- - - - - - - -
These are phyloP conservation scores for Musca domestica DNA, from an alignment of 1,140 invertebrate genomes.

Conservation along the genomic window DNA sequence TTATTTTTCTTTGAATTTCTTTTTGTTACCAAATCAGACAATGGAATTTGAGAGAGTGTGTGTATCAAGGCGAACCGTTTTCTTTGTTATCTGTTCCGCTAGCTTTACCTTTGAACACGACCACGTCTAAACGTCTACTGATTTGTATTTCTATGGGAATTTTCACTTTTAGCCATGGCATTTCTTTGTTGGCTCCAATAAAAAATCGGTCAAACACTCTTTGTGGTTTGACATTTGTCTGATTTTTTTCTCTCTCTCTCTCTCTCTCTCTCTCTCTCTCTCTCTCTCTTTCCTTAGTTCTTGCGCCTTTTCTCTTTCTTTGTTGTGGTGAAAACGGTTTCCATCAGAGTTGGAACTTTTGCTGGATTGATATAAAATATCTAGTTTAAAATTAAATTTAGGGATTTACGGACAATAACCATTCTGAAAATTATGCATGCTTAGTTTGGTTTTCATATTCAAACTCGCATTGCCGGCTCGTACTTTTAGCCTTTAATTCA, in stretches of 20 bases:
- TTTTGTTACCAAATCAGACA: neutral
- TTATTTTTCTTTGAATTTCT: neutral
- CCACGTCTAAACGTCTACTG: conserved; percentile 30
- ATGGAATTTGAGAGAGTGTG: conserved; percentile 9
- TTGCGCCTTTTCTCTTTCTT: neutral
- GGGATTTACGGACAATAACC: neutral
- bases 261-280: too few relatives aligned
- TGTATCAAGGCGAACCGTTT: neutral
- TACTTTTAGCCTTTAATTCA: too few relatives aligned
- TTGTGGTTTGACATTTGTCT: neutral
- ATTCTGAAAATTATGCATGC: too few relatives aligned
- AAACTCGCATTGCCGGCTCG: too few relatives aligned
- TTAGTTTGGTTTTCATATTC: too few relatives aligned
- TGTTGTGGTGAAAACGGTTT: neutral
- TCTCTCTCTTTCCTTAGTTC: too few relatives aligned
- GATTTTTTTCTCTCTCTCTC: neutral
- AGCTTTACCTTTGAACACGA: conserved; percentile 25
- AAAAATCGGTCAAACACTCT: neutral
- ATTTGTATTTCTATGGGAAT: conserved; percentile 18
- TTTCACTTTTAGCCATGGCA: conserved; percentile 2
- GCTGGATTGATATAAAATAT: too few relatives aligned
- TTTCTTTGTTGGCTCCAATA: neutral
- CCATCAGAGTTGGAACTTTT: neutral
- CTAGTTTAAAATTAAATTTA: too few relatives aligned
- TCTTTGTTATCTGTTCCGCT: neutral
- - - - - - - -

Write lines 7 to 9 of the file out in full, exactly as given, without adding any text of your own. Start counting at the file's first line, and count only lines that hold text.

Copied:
- TTGCGCCTTTTCTCTTTCTT: neutral
- GGGATTTACGGACAATAACC: neutral
- bases 261-280: too few relatives aligned